Peter Wright goes under while training

Marnie Vinall

A five-way deal involving seven players from the AFLW has brought last season’s leading scorer Jesse Wardlaw to St Kilda after five seasons with the Brisbane Lions.

The Premiership player joins ex-Collingwood co-captain Steph Chiocci and midfield gun Jamie Lambert as new faces at Moorabin.

Jesse Wardlaw celebrates a Lions goal.

Jesse Wardlaw celebrates a Lions goal.Credit:AFL Photos/Getty

In the mega trade, the Saints also get Gold Coast’s Serene Watson, while Lulu Pullar travels from Brisbane to North Melbourne and Jordan Membrey, Ella Maurer and Clara Fitzpatrick all join the Suns.

Finally, the Suns’ Ellie Hampson will travel to cross-town rivals Brisbane.

Wardlaw, 23, earned an all-Australia selection last season after scoring 45 goals in 47 games.

Despite her success with the Lions, she said she wanted a change.

“I loved my time in Brisbane and will always have a special bond with the girls I played with there,” Wardlaw said.

“But to take my foot to the next level I wanted to challenge myself, move to Melbourne and join a club I really believe in and I think I found that with the Saints.

“I can’t wait to get stuck in introductory training, getting to know more of my teammates and doing whatever it takes to help this team succeed.”

Earlier this week, Brisbane manager Craig Starcevich said despite losing some core players this year – including the league’s Best and Fairest winner Emily Bates and Greta Bodey to Hawthorn – he was pleased that the core of the big final teams of last season chose to resign.

“Given the current environment, it’s exciting to bring a large group back to the club because it shows a lot of confidence in what we’ve built as a founding team in AFLW,” Starcevich said.

“Over the past couple of seasons players have had the opportunity to weigh the strength of the program they are in against the additional rewards offered by the newer clubs.

“It’s gratifying that the vast majority, currently 19 of them, continue to make informed football decisions.”

These include reigning best and fairest Ally Anderson and captain Bre Koenen.

Giants veteran Davis falls to the ground with fear of injury

Vince Rugari

As a new era dawns for the Giants under coach Adam Kingsley, one of the club’s old favorites suffered a serious injury scare on Friday when former skipper Phil Davis went down in a crumpled heap.

Hearts sank at Giants Stadium when Davis fell to the ground during a training exercise and then clutched his knee – although worst fears were soon allayed when it was revealed he had only twisted his ankle, albeit severely.

Either way, it’s an unintended setback for the 32-year-old and his hopes of playing at the highest level again after three years of injury. The key defenseman famously carried a calf strain into the 2019 AFL Grand Final and has only played 26 games since after torn both hamstrings and sustained a serious knee injury.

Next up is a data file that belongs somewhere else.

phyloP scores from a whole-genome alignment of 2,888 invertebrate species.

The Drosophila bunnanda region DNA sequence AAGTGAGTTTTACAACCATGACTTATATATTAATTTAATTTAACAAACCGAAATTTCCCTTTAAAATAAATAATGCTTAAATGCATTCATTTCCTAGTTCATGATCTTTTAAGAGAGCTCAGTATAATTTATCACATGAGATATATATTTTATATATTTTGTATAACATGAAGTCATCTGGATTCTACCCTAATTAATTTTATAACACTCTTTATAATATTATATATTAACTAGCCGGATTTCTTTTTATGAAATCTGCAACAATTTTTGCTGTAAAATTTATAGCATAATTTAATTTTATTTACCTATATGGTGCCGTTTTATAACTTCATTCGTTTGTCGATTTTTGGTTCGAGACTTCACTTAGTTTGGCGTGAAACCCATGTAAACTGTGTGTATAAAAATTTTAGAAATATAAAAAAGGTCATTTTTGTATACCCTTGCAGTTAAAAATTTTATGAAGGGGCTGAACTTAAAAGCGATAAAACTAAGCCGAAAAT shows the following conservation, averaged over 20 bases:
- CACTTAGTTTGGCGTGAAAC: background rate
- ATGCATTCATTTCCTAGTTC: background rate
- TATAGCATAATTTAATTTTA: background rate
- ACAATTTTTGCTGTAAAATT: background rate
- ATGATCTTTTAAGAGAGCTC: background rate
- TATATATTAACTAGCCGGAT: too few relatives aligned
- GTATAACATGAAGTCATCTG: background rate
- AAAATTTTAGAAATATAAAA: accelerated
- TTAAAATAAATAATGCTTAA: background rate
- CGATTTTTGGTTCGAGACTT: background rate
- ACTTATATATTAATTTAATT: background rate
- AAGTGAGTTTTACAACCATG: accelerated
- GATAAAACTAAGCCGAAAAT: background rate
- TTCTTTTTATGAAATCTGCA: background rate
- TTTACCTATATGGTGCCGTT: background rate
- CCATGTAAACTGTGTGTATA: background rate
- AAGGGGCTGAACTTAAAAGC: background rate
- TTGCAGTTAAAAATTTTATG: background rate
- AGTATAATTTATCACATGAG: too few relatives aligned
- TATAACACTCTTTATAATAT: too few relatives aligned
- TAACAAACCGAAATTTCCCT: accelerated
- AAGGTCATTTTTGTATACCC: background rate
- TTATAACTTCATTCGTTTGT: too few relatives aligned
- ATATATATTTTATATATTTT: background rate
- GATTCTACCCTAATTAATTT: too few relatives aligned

Davis, who is eight games short of the 200-game milestone, was pulled from the list late last year after playing just four games for the Giants in 2022 and was re-called as a rookie.

Phil Davis in the hands of trainers

Phil Davis in the hands of trainersCredit:AFL photos

“He’s a special part of the footy club,” said star midfielder Josh Kelly.

“His leadership in general, his ability to influence and pull boys along has been outstanding throughout my time at the club. Hopefully it’s just a rolled ankle and it’s not too bad… but it’s too early to tell. He fought his way back through the VFL and will hopefully be available sooner or later.”

The Giants meet Davis’ former side Adelaide in Sunday’s season opener and it will be impossible to resist the stamp Kingsley left on the club in its first year.

The term ‘Orange Tsunami’ once described GWS’ expansive run-and-gun style of play during successive years of finals football under Leon Cameron – but it was only used by the media and fans and never within the club itself.

But Kingsley has embraced it not only as a core part of the Giants’ new game plan but also their identity, plastering those words on the walls of their locker rooms at Sydney Olympic Park – while even insisting on a “tsunami warning”. heard pre-games over the PA and on the big screen at Giants Stadium as the players go to their positions.

“I think embracing it as our identity just makes it a part of what we want to stand for,” Kelly said.

“Are we going to play Giants brand footy on game day? Are we playing the tsunami? Just little things like that, little bits of terminology that ‘Kings’ brought along…Having that clarity of what it looks like and embracing it was really important.” Peter Wright goes under while training

Ryan Sederquist

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